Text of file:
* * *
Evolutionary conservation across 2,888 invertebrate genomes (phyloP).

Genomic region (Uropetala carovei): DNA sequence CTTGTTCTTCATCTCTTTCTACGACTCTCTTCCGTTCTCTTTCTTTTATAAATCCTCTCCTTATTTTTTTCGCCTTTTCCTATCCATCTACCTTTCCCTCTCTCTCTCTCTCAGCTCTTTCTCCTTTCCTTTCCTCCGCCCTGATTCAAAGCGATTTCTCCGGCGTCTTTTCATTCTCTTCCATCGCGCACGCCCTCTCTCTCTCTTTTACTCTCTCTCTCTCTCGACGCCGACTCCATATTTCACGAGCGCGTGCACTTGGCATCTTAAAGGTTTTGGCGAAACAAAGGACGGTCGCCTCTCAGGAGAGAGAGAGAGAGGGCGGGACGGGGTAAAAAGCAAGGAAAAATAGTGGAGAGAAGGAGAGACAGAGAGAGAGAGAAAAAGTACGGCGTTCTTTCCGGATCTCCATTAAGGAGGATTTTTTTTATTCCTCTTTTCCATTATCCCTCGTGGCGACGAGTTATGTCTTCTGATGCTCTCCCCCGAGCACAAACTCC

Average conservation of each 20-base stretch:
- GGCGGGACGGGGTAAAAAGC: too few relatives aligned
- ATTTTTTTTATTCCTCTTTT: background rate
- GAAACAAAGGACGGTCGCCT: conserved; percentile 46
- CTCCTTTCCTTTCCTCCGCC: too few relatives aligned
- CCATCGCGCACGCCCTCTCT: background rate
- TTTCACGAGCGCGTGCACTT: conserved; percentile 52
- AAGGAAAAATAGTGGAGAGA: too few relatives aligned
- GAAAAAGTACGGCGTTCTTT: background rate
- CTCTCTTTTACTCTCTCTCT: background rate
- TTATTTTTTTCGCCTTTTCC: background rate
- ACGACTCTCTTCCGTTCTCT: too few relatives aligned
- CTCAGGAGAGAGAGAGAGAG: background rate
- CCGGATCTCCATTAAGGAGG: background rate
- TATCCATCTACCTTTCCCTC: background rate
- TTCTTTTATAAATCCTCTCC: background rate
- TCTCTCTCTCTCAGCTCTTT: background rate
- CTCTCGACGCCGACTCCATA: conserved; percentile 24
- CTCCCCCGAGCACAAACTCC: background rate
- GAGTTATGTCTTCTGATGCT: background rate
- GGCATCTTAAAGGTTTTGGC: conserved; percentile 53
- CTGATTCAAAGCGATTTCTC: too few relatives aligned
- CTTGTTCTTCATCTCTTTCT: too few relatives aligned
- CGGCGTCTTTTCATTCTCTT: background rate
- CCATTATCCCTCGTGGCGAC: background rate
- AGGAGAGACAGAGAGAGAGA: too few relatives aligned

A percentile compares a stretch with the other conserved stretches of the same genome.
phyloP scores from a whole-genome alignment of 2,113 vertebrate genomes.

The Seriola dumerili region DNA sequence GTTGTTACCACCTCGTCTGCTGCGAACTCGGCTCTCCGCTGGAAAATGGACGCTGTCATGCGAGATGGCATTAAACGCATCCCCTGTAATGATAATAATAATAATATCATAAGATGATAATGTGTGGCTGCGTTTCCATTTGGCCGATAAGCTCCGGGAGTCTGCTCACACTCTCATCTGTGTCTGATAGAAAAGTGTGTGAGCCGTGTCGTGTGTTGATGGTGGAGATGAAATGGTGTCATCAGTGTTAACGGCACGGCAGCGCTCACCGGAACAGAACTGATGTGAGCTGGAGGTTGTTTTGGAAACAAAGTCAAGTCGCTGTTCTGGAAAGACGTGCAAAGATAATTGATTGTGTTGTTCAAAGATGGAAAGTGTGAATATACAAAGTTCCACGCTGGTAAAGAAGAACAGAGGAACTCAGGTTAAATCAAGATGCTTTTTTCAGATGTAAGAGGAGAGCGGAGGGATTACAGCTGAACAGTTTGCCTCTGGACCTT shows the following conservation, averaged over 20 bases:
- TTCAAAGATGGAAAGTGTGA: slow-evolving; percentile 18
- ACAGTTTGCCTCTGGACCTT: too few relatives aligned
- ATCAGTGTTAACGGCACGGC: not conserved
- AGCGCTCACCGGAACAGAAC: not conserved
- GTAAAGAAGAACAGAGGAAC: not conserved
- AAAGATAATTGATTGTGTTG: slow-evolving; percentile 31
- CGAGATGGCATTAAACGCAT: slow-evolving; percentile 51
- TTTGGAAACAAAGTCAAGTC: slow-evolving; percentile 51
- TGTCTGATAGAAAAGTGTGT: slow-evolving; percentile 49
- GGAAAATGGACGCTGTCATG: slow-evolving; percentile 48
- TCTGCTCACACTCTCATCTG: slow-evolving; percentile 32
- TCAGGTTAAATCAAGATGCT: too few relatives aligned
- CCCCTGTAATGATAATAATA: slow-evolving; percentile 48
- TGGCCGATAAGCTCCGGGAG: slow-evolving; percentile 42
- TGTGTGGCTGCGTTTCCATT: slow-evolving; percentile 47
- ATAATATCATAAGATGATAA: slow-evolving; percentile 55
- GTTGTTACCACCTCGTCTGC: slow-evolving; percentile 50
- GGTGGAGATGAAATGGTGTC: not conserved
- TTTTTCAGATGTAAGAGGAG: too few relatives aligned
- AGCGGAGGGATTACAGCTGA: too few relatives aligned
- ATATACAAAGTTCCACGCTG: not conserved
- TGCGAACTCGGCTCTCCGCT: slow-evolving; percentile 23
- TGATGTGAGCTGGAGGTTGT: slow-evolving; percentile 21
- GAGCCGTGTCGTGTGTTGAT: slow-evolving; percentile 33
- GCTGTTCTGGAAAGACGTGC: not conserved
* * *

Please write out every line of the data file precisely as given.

Evolutionary conservation across 2,888 invertebrate genomes (phyloP).

Genomic region (Uropetala carovei): DNA sequence CTTGTTCTTCATCTCTTTCTACGACTCTCTTCCGTTCTCTTTCTTTTATAAATCCTCTCCTTATTTTTTTCGCCTTTTCCTATCCATCTACCTTTCCCTCTCTCTCTCTCTCAGCTCTTTCTCCTTTCCTTTCCTCCGCCCTGATTCAAAGCGATTTCTCCGGCGTCTTTTCATTCTCTTCCATCGCGCACGCCCTCTCTCTCTCTTTTACTCTCTCTCTCTCTCGACGCCGACTCCATATTTCACGAGCGCGTGCACTTGGCATCTTAAAGGTTTTGGCGAAACAAAGGACGGTCGCCTCTCAGGAGAGAGAGAGAGAGGGCGGGACGGGGTAAAAAGCAAGGAAAAATAGTGGAGAGAAGGAGAGACAGAGAGAGAGAGAAAAAGTACGGCGTTCTTTCCGGATCTCCATTAAGGAGGATTTTTTTTATTCCTCTTTTCCATTATCCCTCGTGGCGACGAGTTATGTCTTCTGATGCTCTCCCCCGAGCACAAACTCC

Average conservation of each 20-base stretch:
- GGCGGGACGGGGTAAAAAGC: too few relatives aligned
- ATTTTTTTTATTCCTCTTTT: background rate
- GAAACAAAGGACGGTCGCCT: conserved; percentile 46
- CTCCTTTCCTTTCCTCCGCC: too few relatives aligned
- CCATCGCGCACGCCCTCTCT: background rate
- TTTCACGAGCGCGTGCACTT: conserved; percentile 52
- AAGGAAAAATAGTGGAGAGA: too few relatives aligned
- GAAAAAGTACGGCGTTCTTT: background rate
- CTCTCTTTTACTCTCTCTCT: background rate
- TTATTTTTTTCGCCTTTTCC: background rate
- ACGACTCTCTTCCGTTCTCT: too few relatives aligned
- CTCAGGAGAGAGAGAGAGAG: background rate
- CCGGATCTCCATTAAGGAGG: background rate
- TATCCATCTACCTTTCCCTC: background rate
- TTCTTTTATAAATCCTCTCC: background rate
- TCTCTCTCTCTCAGCTCTTT: background rate
- CTCTCGACGCCGACTCCATA: conserved; percentile 24
- CTCCCCCGAGCACAAACTCC: background rate
- GAGTTATGTCTTCTGATGCT: background rate
- GGCATCTTAAAGGTTTTGGC: conserved; percentile 53
- CTGATTCAAAGCGATTTCTC: too few relatives aligned
- CTTGTTCTTCATCTCTTTCT: too few relatives aligned
- CGGCGTCTTTTCATTCTCTT: background rate
- CCATTATCCCTCGTGGCGAC: background rate
- AGGAGAGACAGAGAGAGAGA: too few relatives aligned

A percentile compares a stretch with the other conserved stretches of the same genome.
phyloP scores from a whole-genome alignment of 2,113 vertebrate genomes.

The Seriola dumerili region DNA sequence GTTGTTACCACCTCGTCTGCTGCGAACTCGGCTCTCCGCTGGAAAATGGACGCTGTCATGCGAGATGGCATTAAACGCATCCCCTGTAATGATAATAATAATAATATCATAAGATGATAATGTGTGGCTGCGTTTCCATTTGGCCGATAAGCTCCGGGAGTCTGCTCACACTCTCATCTGTGTCTGATAGAAAAGTGTGTGAGCCGTGTCGTGTGTTGATGGTGGAGATGAAATGGTGTCATCAGTGTTAACGGCACGGCAGCGCTCACCGGAACAGAACTGATGTGAGCTGGAGGTTGTTTTGGAAACAAAGTCAAGTCGCTGTTCTGGAAAGACGTGCAAAGATAATTGATTGTGTTGTTCAAAGATGGAAAGTGTGAATATACAAAGTTCCACGCTGGTAAAGAAGAACAGAGGAACTCAGGTTAAATCAAGATGCTTTTTTCAGATGTAAGAGGAGAGCGGAGGGATTACAGCTGAACAGTTTGCCTCTGGACCTT shows the following conservation, averaged over 20 bases:
- TTCAAAGATGGAAAGTGTGA: slow-evolving; percentile 18
- ACAGTTTGCCTCTGGACCTT: too few relatives aligned
- ATCAGTGTTAACGGCACGGC: not conserved
- AGCGCTCACCGGAACAGAAC: not conserved
- GTAAAGAAGAACAGAGGAAC: not conserved
- AAAGATAATTGATTGTGTTG: slow-evolving; percentile 31
- CGAGATGGCATTAAACGCAT: slow-evolving; percentile 51
- TTTGGAAACAAAGTCAAGTC: slow-evolving; percentile 51
- TGTCTGATAGAAAAGTGTGT: slow-evolving; percentile 49
- GGAAAATGGACGCTGTCATG: slow-evolving; percentile 48
- TCTGCTCACACTCTCATCTG: slow-evolving; percentile 32
- TCAGGTTAAATCAAGATGCT: too few relatives aligned
- CCCCTGTAATGATAATAATA: slow-evolving; percentile 48
- TGGCCGATAAGCTCCGGGAG: slow-evolving; percentile 42
- TGTGTGGCTGCGTTTCCATT: slow-evolving; percentile 47
- ATAATATCATAAGATGATAA: slow-evolving; percentile 55
- GTTGTTACCACCTCGTCTGC: slow-evolving; percentile 50
- GGTGGAGATGAAATGGTGTC: not conserved
- TTTTTCAGATGTAAGAGGAG: too few relatives aligned
- AGCGGAGGGATTACAGCTGA: too few relatives aligned
- ATATACAAAGTTCCACGCTG: not conserved
- TGCGAACTCGGCTCTCCGCT: slow-evolving; percentile 23
- TGATGTGAGCTGGAGGTTGT: slow-evolving; percentile 21
- GAGCCGTGTCGTGTGTTGAT: slow-evolving; percentile 33
- GCTGTTCTGGAAAGACGTGC: not conserved